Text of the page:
Note: The playbook installs the latest supported version of PostgreSQL for the given MAAS version. If the playbook is run with other roles set on targeted hosts or groups, the tasks associated with the maas_postgresql role will run first. If you wish to import a backup, ensure the appropriate variable is set.

Enabling observability capabilities

To export MAAS metrics and logs to your observability stack using Ansible, follow these steps:

  1. Set the following Ansible variables in the hosts file:
[all]
o11y_enable=true
o11y_prometheus_url=http://$prometheus_ip:9090/api/v1/write
o11y_loki_url=http://$loki:3100/loki/api/v1/push

Optionally, you can set o11y_enable only on hosts of interest.

  1. Run the playbook to install and configure the Grafana Agent service on the relevant roles:
ansible-playbook -i ./hosts site.yaml

By default, both metrics and logs are exported. You can disable either one by omitting the respective endpoint definition. Ensure that your Prometheus server is running with the remote-write-receiver feature enabled to receive metrics pushed by the agents.

  1. Optionally, you can export the observability alert rules using the following command:
ansible-playbook --extra-vars="o11y_alertrules_dest=/tmp" ./alertrules.yaml

The resulting files (loki-alert-rules.yml and prometheus-alert-rules.yml) should be installed in your Loki and Prometheus servers, respectively. Refer to the MAAS documentation for setting up a basic observability stack.

Please refer to the specific Ansible playbooks and README instructions for further details and advanced usage.

Ansible playbooks make it easy to install and configure MAAS.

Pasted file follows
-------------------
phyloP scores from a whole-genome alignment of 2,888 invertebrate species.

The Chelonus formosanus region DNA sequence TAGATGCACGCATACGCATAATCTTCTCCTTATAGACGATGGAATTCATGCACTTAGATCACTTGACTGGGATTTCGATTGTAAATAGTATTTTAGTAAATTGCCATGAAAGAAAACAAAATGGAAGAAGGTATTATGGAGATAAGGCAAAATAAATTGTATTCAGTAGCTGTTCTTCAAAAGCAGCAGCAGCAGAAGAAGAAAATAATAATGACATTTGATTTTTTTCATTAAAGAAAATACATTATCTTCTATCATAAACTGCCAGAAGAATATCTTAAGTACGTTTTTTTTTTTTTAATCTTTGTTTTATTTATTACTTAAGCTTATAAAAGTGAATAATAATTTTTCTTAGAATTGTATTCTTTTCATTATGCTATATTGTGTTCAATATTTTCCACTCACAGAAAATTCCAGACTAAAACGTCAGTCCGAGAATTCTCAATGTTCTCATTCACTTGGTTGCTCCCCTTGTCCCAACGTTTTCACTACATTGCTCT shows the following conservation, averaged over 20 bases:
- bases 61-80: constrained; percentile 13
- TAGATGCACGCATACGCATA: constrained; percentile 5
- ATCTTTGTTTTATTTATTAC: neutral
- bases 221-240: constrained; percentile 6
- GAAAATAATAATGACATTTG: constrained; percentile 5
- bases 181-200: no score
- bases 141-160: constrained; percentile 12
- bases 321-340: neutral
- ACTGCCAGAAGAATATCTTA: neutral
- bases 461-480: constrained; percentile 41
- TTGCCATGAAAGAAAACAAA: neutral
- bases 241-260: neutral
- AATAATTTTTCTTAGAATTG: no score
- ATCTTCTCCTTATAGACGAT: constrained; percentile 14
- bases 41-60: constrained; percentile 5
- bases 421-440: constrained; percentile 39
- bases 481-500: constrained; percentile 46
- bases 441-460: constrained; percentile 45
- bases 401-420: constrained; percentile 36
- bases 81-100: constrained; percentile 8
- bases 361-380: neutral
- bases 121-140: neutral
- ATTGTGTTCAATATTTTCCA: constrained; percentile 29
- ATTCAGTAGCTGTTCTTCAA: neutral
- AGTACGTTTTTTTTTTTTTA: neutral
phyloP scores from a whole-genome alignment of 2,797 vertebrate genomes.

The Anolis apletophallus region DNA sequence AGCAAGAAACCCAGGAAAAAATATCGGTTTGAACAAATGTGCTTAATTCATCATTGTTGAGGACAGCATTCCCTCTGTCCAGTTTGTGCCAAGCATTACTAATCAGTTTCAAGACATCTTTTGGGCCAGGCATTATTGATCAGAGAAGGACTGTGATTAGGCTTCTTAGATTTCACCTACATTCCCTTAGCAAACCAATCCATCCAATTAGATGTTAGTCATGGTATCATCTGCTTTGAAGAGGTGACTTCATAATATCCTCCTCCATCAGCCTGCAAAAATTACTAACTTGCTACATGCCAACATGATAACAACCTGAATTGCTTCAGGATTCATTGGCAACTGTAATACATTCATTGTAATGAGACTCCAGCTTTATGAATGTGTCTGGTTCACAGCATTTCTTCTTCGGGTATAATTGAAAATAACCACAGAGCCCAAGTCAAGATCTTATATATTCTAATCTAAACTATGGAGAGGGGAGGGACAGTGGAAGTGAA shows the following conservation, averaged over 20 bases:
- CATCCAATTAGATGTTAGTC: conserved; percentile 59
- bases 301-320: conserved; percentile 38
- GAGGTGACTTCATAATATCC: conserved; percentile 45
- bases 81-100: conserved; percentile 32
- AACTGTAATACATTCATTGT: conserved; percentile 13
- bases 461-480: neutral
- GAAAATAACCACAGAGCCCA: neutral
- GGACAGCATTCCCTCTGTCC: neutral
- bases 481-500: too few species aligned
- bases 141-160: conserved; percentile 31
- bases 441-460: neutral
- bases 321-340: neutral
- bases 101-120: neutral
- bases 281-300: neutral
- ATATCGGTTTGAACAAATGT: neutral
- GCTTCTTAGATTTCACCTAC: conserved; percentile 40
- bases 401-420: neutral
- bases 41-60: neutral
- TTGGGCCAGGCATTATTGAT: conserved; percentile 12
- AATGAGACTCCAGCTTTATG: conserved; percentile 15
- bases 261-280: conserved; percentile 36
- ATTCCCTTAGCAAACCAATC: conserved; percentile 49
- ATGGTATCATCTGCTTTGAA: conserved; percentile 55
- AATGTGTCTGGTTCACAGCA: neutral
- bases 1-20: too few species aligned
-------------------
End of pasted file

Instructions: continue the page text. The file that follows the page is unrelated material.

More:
How to install a region controller with Ansible

As an operator, you want to install a MAAS region controller onto a given host using Ansible. To accomplish this, you must:

  1. Attach the maas_region_controller role to your region controller host by adding the following to the Inventory file. In the example below, we’ve attached the region controller role to a host running on 10.10.0.20 with the user ubuntu:

INI:

[maas_region_controller]
10.10.0.20 ansible_user=ubuntu

YAML:

all:
  maas_region_controller:
    hosts:
      10.10.0.20:
        ansible_user: ubuntu
  1. Set the following Ansible variables in the hosts file:

[maas_region_controller] variables:

maas_version: "latest"          # The version of MAAS to install on the host
maas_installation_type: "snap"  # The installation manager to use (snap or deb)
maas_snap_channel: "stable"     # The snap channel, if using snap
maas_url: $Ip_Address           # The url of the database for this MAAS
enable_tls: false               # Whether TLS should be enabled for this MAAS
o11y_enable: false              # Whether observability should be enabled for this MAAS

# Details for the administrative account
admin_username: "admin"
admin_password: "admin"
admin_email: "admin@email.com"